Researchers from the University of Exeter found that the severity of ranavirosis, a devastating disease that kills thousands of frogs each year, increases in the presence of exotic fish. The use of garden chemicals was also associated with increased severity of the disease.
The study, which is published in the journal PLOS ONE, highlights the risks of releasing fish into garden ponds. Fish may amplify viral levels in the environment or cause stress hormone production that reduces immune function in wild frogs.
Lead author Alexandra North from the Environment and Sustainability Institute at the University of Exeter's Penryn Campus in Cornwall said: "Our results show that we can all help limit the impact of this devastating disease. It is important to reduce the use of garden chemicals like slug pellets and weed killers, which weaken the immune systems of frogs, and to stop stocking ponds with non-native species like goldfish. Crucially, people should not move fish, frog spawn, pond weeds or ornaments from one pond to another as this could spread the disease."
The researchers analysed a long term dataset of mortalities in the common frog from across Britain to identify which characteristics were associated with ranavirosis. Since 1992, UK pond owners have reported common frog mass mortality events to the charity Froglife which administers the dataset.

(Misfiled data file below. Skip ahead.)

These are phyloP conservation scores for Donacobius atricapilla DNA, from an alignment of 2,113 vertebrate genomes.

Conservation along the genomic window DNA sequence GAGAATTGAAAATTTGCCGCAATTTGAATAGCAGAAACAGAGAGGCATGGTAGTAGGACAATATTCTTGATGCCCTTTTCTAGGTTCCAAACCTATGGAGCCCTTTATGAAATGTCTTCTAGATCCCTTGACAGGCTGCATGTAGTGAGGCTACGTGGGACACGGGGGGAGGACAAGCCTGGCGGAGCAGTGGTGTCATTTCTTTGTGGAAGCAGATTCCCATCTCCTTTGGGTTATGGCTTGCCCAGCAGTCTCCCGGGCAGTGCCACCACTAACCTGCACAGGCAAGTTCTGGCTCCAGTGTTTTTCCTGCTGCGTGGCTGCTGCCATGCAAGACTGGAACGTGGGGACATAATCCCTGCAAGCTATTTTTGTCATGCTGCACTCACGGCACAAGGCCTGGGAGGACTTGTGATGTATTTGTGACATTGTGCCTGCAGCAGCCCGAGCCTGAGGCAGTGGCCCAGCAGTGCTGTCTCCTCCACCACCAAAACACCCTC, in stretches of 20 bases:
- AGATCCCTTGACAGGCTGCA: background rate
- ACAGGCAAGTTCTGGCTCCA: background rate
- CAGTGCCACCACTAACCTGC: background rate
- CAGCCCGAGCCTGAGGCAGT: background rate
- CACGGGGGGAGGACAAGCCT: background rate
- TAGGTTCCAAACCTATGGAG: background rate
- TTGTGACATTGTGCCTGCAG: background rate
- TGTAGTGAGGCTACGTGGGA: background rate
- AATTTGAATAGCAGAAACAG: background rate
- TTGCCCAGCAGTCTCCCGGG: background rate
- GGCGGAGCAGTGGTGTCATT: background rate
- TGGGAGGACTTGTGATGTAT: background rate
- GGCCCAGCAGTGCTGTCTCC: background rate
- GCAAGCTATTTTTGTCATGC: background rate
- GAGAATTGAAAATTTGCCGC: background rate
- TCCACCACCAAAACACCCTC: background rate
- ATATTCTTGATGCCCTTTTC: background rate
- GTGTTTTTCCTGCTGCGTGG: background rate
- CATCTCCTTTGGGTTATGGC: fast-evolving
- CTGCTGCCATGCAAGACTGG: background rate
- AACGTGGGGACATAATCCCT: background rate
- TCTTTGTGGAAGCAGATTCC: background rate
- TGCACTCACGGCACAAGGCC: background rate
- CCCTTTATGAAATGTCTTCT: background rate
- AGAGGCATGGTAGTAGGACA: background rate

Ranavirus causes systemic haemorrhaging and severe skin ulcers in amphibians which can result in a loss of limbs, and often death. It is thought to have entered the UK via the pet trade and has contributed to the global decline in amphibians.
Dr Amber Griffiths from the Environment and Sustainability Institute at the University of Exeter's Penryn Campus in Cornwall said: "We are currently undergoing a mass extinction of species, and amphibians are particularly under threat. The unprecedented loss of amphibians indicates widespread environmental degradation. The interactions between disease and climate change are deadly. The deeper problem is climate change, but our study shows that people can make an immediate difference by changing their habits in their own gardens".
The study highlights links between disease severity, pond characteristics and garden practices which demonstrate the potential for garden owners to take simple precautions that will help to reduce ranavirosis incidence and severity in the wild across Britain.
Anthropogenic and Ecological Drivers of Amphibian Disease (Ranavirosis) by AC North, DJ Hodgson, SJ Price and AGF Griffiths is published in PLOS ONE: http://dx.
The authors will be available for interview from Tuesday 2nd June
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About the University of Exeter
The University of Exeter is a Russell Group university and in the top one percent of institutions globally. It combines world-class research with very high levels of student satisfaction. Exeter has over 19,000 students and is ranked 7th in The Times and The Sunday Times Good University Guide league table, 11th in The Complete University Guide and 12th in the Guardian University Guide 2014. In the 2014 Research Excellence Framework (REF), the University ranked 16th nationally, with 98% of its research rated as being of international quality. Exeter was The Sunday Times University of the Year 2012-13.